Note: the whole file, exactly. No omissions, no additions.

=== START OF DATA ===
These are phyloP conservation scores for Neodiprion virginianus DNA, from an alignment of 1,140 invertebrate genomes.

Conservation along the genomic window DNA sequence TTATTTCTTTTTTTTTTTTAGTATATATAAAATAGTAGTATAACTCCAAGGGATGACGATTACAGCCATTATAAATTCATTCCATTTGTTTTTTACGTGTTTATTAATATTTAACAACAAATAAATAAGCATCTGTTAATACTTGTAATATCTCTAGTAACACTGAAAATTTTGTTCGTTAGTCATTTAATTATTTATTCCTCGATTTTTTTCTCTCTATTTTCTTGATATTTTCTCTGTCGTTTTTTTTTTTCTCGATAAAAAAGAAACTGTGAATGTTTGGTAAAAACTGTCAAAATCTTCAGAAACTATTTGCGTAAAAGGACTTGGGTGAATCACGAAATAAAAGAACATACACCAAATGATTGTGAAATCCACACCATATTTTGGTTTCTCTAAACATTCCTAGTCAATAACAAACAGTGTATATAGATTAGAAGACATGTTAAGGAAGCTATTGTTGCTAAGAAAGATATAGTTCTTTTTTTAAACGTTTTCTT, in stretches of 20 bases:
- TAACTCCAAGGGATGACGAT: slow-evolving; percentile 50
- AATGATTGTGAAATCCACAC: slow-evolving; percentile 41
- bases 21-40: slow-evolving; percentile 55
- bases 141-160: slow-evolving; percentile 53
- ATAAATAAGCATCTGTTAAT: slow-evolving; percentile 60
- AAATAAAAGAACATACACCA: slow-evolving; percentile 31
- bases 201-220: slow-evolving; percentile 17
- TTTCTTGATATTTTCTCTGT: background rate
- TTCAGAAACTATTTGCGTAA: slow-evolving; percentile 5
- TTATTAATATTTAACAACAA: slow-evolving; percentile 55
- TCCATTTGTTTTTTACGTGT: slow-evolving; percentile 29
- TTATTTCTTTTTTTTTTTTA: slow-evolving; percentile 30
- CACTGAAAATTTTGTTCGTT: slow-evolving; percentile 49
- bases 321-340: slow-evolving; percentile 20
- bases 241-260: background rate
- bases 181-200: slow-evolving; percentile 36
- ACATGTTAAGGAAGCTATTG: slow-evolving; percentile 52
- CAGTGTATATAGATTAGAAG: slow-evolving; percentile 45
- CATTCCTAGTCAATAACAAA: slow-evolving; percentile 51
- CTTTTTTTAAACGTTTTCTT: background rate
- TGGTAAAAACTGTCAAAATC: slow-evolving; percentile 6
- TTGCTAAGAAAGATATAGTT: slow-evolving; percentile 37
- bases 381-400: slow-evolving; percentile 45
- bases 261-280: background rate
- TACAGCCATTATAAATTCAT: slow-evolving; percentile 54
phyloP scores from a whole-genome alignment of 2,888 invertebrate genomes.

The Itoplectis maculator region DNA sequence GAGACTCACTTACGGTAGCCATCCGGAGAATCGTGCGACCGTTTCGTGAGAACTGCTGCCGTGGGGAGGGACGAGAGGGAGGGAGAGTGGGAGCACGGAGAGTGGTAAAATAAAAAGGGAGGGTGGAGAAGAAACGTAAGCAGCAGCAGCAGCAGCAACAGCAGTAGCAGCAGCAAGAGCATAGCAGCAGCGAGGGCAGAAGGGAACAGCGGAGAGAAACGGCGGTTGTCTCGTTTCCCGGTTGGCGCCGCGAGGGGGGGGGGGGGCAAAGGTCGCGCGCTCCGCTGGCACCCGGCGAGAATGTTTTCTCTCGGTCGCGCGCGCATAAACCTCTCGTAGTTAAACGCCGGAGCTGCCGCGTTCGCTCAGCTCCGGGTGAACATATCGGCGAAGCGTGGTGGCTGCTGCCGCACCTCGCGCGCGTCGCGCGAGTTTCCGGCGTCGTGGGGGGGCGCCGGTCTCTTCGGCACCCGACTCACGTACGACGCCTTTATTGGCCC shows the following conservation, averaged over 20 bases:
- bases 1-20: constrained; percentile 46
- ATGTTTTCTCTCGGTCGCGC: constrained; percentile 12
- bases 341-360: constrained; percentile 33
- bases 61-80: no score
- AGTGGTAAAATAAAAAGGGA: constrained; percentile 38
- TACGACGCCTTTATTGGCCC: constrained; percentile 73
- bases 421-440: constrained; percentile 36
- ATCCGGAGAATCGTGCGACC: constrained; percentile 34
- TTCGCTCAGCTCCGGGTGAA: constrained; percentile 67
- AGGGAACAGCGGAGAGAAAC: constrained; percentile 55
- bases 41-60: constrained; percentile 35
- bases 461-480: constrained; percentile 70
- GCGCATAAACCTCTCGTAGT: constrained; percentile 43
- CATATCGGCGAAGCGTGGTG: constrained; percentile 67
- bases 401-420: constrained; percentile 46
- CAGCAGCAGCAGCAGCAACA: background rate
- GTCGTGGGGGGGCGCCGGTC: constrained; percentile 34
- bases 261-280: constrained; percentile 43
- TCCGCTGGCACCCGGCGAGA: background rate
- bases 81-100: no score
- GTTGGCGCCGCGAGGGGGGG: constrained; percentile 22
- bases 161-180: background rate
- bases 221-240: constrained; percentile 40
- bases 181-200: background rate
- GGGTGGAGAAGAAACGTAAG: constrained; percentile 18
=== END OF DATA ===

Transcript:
These are phyloP conservation scores for Neodiprion virginianus DNA, from an alignment of 1,140 invertebrate genomes.

Conservation along the genomic window DNA sequence TTATTTCTTTTTTTTTTTTAGTATATATAAAATAGTAGTATAACTCCAAGGGATGACGATTACAGCCATTATAAATTCATTCCATTTGTTTTTTACGTGTTTATTAATATTTAACAACAAATAAATAAGCATCTGTTAATACTTGTAATATCTCTAGTAACACTGAAAATTTTGTTCGTTAGTCATTTAATTATTTATTCCTCGATTTTTTTCTCTCTATTTTCTTGATATTTTCTCTGTCGTTTTTTTTTTTCTCGATAAAAAAGAAACTGTGAATGTTTGGTAAAAACTGTCAAAATCTTCAGAAACTATTTGCGTAAAAGGACTTGGGTGAATCACGAAATAAAAGAACATACACCAAATGATTGTGAAATCCACACCATATTTTGGTTTCTCTAAACATTCCTAGTCAATAACAAACAGTGTATATAGATTAGAAGACATGTTAAGGAAGCTATTGTTGCTAAGAAAGATATAGTTCTTTTTTTAAACGTTTTCTT, in stretches of 20 bases:
- TAACTCCAAGGGATGACGAT: slow-evolving; percentile 50
- AATGATTGTGAAATCCACAC: slow-evolving; percentile 41
- bases 21-40: slow-evolving; percentile 55
- bases 141-160: slow-evolving; percentile 53
- ATAAATAAGCATCTGTTAAT: slow-evolving; percentile 60
- AAATAAAAGAACATACACCA: slow-evolving; percentile 31
- bases 201-220: slow-evolving; percentile 17
- TTTCTTGATATTTTCTCTGT: background rate
- TTCAGAAACTATTTGCGTAA: slow-evolving; percentile 5
- TTATTAATATTTAACAACAA: slow-evolving; percentile 55
- TCCATTTGTTTTTTACGTGT: slow-evolving; percentile 29
- TTATTTCTTTTTTTTTTTTA: slow-evolving; percentile 30
- CACTGAAAATTTTGTTCGTT: slow-evolving; percentile 49
- bases 321-340: slow-evolving; percentile 20
- bases 241-260: background rate
- bases 181-200: slow-evolving; percentile 36
- ACATGTTAAGGAAGCTATTG: slow-evolving; percentile 52
- CAGTGTATATAGATTAGAAG: slow-evolving; percentile 45
- CATTCCTAGTCAATAACAAA: slow-evolving; percentile 51
- CTTTTTTTAAACGTTTTCTT: background rate
- TGGTAAAAACTGTCAAAATC: slow-evolving; percentile 6
- TTGCTAAGAAAGATATAGTT: slow-evolving; percentile 37
- bases 381-400: slow-evolving; percentile 45
- bases 261-280: background rate
- TACAGCCATTATAAATTCAT: slow-evolving; percentile 54
phyloP scores from a whole-genome alignment of 2,888 invertebrate genomes.

The Itoplectis maculator region DNA sequence GAGACTCACTTACGGTAGCCATCCGGAGAATCGTGCGACCGTTTCGTGAGAACTGCTGCCGTGGGGAGGGACGAGAGGGAGGGAGAGTGGGAGCACGGAGAGTGGTAAAATAAAAAGGGAGGGTGGAGAAGAAACGTAAGCAGCAGCAGCAGCAGCAACAGCAGTAGCAGCAGCAAGAGCATAGCAGCAGCGAGGGCAGAAGGGAACAGCGGAGAGAAACGGCGGTTGTCTCGTTTCCCGGTTGGCGCCGCGAGGGGGGGGGGGGGCAAAGGTCGCGCGCTCCGCTGGCACCCGGCGAGAATGTTTTCTCTCGGTCGCGCGCGCATAAACCTCTCGTAGTTAAACGCCGGAGCTGCCGCGTTCGCTCAGCTCCGGGTGAACATATCGGCGAAGCGTGGTGGCTGCTGCCGCACCTCGCGCGCGTCGCGCGAGTTTCCGGCGTCGTGGGGGGGCGCCGGTCTCTTCGGCACCCGACTCACGTACGACGCCTTTATTGGCCC shows the following conservation, averaged over 20 bases:
- bases 1-20: constrained; percentile 46
- ATGTTTTCTCTCGGTCGCGC: constrained; percentile 12
- bases 341-360: constrained; percentile 33
- bases 61-80: no score
- AGTGGTAAAATAAAAAGGGA: constrained; percentile 38
- TACGACGCCTTTATTGGCCC: constrained; percentile 73
- bases 421-440: constrained; percentile 36
- ATCCGGAGAATCGTGCGACC: constrained; percentile 34
- TTCGCTCAGCTCCGGGTGAA: constrained; percentile 67
- AGGGAACAGCGGAGAGAAAC: constrained; percentile 55
- bases 41-60: constrained; percentile 35
- bases 461-480: constrained; percentile 70
- GCGCATAAACCTCTCGTAGT: constrained; percentile 43
- CATATCGGCGAAGCGTGGTG: constrained; percentile 67
- bases 401-420: constrained; percentile 46
- CAGCAGCAGCAGCAGCAACA: background rate
- GTCGTGGGGGGGCGCCGGTC: constrained; percentile 34
- bases 261-280: constrained; percentile 43
- TCCGCTGGCACCCGGCGAGA: background rate
- bases 81-100: no score
- GTTGGCGCCGCGAGGGGGGG: constrained; percentile 22
- bases 161-180: background rate
- bases 221-240: constrained; percentile 40
- bases 181-200: background rate
- GGGTGGAGAAGAAACGTAAG: constrained; percentile 18